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    The Highline Ballhead Review: The Best Bargain Ballhead in 2019?

    The post The Highline Ballhead Review: The Best Bargain Ballhead in 2019? first appeared on Digital Photography School. It is written by Rick Ohnsman.

    The Highline ballhead is billed by the makers, Colorado Tripod Company, as ' ultralight ' with a ' greater range of movement & # 39 ;.

    But does the headset meet the hype?

    That is what this Highline ballhead review is about. I recently got my own headset, and I put it to the test.

    In the following sections I will take you through my experiences with the Highline ball head. And I will let you know if it is something that you should consider buying.

    (Spoiler alert: it is a bargain that is worth viewing.)

    Highline headset review

    Two views of the Highline ball head.

    The Highline headset overview

    First things first:

    Where does this new headset come from?

    The Highline ball head is produced by Colorado Tripod Company (CTC). The CTC caught the attention of photographers when they announced on Kickstarter that they were ' the first titanium tripod system in the world ' would produce.

    For the purposes of this article, I will focus on the aluminum version of the Highline Ballhead, as this is the product that I have received for review. However, a titanium version is available from CTC.

    Regarding the specifications:

    The Highline headset has a load capacity of 70 lb (32 kg), although the headset itself only weighs 0.45 kg. The head is cut from aluminum. The ball itself has a diameter of 1.89 in (4.8 cm).

    My first impressions of the Highline ball head

    The Highline ballhead makes a great impression right from the start.

    When I opened the box, I found a high-quality neoprene bag with the Colorado Tripod Company logo on it. In the bag was the ball head, as well as a plastic bag with zipper and two Allen keys for working with the hex screws on the head. The bag also included an adapter so that the head can be mounted on stands with 1 / 4-20 screws (without the adapter, the head is mounted on the larger 3 / 8-16 screw used by most stands).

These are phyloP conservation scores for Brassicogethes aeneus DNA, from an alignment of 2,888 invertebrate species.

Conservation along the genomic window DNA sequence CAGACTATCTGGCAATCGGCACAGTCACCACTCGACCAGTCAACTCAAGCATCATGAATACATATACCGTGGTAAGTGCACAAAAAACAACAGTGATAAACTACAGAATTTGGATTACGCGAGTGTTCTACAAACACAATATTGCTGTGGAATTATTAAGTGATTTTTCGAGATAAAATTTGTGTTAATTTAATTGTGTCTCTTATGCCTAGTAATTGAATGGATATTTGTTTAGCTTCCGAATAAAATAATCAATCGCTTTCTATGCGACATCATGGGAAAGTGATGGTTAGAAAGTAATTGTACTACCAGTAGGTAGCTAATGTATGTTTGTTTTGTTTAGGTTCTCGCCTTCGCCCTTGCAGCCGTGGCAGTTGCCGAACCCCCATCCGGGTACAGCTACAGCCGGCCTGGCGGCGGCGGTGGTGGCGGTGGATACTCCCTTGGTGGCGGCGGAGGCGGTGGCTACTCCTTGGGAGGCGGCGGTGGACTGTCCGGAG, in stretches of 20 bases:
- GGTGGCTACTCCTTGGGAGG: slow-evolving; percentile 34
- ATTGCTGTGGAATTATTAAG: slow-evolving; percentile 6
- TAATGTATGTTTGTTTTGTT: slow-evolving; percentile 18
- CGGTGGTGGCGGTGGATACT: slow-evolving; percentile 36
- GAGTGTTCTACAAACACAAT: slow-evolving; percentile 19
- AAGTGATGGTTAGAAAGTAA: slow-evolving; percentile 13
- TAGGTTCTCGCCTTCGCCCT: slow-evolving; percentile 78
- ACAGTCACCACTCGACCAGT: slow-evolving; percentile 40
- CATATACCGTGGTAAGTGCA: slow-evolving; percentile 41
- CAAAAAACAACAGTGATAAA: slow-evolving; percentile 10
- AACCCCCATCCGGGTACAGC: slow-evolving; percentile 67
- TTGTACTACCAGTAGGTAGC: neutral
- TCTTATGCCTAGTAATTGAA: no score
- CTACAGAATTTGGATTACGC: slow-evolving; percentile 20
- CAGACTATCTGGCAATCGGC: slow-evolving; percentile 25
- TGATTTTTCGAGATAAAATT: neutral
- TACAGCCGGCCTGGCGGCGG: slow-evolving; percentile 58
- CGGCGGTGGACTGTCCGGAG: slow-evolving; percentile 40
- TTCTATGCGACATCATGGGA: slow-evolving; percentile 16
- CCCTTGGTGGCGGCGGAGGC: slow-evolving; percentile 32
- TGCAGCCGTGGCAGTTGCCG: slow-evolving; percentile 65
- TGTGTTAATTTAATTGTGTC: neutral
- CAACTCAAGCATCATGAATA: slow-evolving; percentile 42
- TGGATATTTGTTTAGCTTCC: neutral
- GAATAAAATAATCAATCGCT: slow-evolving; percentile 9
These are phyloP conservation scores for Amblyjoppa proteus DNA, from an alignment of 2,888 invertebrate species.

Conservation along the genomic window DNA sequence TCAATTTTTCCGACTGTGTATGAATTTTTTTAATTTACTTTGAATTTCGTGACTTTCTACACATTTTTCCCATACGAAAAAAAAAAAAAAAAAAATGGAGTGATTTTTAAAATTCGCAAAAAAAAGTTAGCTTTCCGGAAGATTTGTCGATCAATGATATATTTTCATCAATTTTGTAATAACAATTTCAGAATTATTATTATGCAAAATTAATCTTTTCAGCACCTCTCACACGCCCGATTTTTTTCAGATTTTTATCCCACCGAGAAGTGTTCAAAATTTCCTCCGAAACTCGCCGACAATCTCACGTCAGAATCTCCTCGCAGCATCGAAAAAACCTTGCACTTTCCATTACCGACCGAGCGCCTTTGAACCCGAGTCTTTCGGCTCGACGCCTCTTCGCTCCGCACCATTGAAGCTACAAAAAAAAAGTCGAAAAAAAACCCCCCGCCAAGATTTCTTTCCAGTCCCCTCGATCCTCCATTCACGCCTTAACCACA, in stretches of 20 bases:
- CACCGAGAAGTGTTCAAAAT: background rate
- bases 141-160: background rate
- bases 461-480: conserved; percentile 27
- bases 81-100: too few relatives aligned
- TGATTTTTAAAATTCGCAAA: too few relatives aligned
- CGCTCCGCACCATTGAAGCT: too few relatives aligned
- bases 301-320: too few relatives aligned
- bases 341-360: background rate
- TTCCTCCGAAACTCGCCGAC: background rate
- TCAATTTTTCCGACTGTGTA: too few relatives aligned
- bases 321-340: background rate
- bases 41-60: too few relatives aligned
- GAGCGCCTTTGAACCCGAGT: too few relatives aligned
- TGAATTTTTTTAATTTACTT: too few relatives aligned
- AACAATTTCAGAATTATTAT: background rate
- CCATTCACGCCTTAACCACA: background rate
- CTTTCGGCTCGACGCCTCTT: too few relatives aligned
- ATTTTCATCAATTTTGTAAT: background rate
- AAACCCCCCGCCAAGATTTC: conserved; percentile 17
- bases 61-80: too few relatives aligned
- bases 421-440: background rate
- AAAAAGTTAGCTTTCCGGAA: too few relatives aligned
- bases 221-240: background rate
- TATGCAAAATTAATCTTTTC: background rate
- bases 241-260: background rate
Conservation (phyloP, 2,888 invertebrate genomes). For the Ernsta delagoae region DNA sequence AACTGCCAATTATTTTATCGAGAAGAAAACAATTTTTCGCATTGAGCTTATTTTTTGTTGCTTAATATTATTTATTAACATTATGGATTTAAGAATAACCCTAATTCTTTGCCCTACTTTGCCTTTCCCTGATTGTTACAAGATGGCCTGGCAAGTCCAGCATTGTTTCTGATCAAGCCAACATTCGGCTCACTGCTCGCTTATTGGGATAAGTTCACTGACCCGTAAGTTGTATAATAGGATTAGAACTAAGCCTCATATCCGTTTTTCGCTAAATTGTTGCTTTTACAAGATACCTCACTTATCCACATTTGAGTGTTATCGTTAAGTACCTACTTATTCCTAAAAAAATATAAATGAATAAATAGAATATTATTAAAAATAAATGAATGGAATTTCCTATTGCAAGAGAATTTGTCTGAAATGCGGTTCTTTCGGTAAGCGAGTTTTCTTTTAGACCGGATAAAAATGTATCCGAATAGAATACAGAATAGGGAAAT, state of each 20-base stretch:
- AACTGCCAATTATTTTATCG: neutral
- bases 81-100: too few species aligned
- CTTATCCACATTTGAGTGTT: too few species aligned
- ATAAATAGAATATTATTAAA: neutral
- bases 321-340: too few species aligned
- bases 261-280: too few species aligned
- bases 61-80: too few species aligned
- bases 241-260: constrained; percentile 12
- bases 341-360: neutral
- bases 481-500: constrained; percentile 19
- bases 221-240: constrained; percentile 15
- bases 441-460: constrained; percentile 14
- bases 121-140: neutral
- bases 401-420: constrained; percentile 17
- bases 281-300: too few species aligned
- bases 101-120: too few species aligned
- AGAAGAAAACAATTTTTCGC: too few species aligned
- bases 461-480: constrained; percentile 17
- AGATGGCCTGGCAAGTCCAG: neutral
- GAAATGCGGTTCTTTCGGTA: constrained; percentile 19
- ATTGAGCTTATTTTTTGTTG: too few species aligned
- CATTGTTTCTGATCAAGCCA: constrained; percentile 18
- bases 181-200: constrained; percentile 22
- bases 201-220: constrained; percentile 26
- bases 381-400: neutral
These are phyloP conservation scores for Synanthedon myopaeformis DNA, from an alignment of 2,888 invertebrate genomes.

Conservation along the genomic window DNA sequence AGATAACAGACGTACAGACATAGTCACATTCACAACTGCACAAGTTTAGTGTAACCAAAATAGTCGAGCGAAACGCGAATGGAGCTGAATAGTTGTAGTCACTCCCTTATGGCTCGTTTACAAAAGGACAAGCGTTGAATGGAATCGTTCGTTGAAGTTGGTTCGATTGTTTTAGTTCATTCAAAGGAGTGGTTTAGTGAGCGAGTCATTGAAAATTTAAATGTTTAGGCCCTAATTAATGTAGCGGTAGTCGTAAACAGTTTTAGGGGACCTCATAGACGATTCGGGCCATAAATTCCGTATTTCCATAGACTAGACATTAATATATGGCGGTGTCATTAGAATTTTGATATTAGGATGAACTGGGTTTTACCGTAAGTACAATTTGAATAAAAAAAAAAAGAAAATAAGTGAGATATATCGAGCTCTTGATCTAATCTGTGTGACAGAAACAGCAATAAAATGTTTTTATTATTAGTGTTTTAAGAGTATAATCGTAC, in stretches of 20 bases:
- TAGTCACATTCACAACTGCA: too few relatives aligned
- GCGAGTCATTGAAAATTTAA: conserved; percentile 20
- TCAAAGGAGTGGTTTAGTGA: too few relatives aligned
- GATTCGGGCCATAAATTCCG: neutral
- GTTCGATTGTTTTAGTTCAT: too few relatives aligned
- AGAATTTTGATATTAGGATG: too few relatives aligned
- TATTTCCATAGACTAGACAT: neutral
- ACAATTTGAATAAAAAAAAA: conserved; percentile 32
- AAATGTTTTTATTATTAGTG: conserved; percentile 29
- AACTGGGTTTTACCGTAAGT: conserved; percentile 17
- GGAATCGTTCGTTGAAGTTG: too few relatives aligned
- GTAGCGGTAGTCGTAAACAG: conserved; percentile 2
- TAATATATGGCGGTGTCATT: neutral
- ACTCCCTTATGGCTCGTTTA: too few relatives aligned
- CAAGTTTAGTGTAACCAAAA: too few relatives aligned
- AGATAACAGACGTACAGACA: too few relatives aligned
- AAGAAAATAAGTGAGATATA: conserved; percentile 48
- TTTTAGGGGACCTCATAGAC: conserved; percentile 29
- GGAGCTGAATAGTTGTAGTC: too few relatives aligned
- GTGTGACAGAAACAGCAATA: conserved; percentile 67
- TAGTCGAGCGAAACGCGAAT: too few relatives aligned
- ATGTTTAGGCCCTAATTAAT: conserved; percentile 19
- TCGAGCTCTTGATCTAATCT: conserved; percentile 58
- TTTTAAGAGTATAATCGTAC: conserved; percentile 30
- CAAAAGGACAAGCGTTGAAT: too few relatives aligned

highline headset from box

    I was immediately impressed by the quality.

    I was immediately struck by the appearance of the ball head, both in the quality of the parts and in the beautiful gunmetal gray finish. The design is clean and well-arranged, the buttons are well placed and dimensioned for easy operation. All components are made of metal; you will not find a plastic piece on the entire ball.

    My first thought?

    This is a well-designed and well-built piece of photographic equipment.

    The CTC describes the Highline as a traditional ball head but with some special functions. Striking is the large 48 mm hollow ball and the ability of the locking mechanism to deliver a load of 54 pounds, much larger than most tripod heads of this size.

    The CTC indicates that the Highline head is made for photographers with large camera equipment. I mounted my Canon 6D and my Canon 70-200 lens, but the head had no problem at all keeping it exactly where I wanted.

    highline ball head with camera and lens

    With a DSLR (the Canon 6D here) and a large lens (the Canon 70-200), the Highline was more than ready for the job.

    Photographers want a tripod head that can lock into place with a small hang or movement. The Highline meets this requirement, even with a large SLR camera and large lens.

    This is how things look when the camera is mounted from the POV of photographers: